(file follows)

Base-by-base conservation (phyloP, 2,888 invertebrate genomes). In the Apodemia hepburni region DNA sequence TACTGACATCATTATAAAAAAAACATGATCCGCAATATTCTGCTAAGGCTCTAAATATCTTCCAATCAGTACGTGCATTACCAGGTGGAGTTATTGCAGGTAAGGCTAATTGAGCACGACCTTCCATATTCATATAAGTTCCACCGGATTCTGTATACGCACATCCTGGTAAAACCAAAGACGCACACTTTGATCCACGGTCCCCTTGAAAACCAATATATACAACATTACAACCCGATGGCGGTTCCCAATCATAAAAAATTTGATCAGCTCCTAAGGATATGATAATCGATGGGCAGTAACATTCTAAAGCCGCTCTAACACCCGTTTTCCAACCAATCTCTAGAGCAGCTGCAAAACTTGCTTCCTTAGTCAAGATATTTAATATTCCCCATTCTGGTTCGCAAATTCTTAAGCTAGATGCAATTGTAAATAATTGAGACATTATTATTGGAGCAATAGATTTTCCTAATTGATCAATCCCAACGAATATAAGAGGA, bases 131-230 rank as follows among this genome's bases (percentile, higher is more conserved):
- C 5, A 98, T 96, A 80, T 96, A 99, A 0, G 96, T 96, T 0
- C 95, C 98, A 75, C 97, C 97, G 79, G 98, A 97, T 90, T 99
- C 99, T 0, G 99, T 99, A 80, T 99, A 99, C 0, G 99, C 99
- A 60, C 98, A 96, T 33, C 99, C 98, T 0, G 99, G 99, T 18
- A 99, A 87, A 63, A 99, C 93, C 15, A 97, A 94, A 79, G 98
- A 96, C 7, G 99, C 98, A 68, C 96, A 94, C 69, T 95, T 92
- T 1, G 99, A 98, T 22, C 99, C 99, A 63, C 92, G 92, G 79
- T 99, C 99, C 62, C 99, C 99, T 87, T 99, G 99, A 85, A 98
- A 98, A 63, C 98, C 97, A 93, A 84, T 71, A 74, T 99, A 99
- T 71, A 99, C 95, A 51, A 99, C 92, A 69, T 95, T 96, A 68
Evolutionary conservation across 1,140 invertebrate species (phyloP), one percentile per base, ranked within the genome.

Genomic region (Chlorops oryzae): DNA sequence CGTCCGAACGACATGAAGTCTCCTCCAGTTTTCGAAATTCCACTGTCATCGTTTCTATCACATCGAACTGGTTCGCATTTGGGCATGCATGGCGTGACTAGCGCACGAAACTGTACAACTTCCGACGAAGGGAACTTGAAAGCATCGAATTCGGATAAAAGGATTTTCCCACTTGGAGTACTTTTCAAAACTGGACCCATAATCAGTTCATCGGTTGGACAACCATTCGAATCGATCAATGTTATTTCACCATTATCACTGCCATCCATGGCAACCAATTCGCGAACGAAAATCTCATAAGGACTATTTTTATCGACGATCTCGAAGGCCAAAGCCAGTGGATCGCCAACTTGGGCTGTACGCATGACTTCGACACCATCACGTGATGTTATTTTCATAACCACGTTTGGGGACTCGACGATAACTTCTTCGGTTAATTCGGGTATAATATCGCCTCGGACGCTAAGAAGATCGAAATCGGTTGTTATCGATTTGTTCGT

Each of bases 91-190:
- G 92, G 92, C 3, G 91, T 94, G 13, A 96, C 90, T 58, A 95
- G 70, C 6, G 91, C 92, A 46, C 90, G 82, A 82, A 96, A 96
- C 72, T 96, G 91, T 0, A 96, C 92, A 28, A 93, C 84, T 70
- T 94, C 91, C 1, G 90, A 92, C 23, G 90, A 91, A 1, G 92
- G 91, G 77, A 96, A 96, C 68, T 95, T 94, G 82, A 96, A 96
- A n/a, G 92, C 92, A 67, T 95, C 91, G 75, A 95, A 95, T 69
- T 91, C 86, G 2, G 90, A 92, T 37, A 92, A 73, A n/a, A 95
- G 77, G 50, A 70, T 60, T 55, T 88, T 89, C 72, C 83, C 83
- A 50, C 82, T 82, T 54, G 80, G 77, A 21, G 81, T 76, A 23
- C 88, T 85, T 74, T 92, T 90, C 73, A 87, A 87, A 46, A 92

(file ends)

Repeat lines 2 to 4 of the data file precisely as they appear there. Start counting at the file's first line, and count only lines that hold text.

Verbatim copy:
- C 5, A 98, T 96, A 80, T 96, A 99, A 0, G 96, T 96, T 0
- C 95, C 98, A 75, C 97, C 97, G 79, G 98, A 97, T 90, T 99
- C 99, T 0, G 99, T 99, A 80, T 99, A 99, C 0, G 99, C 99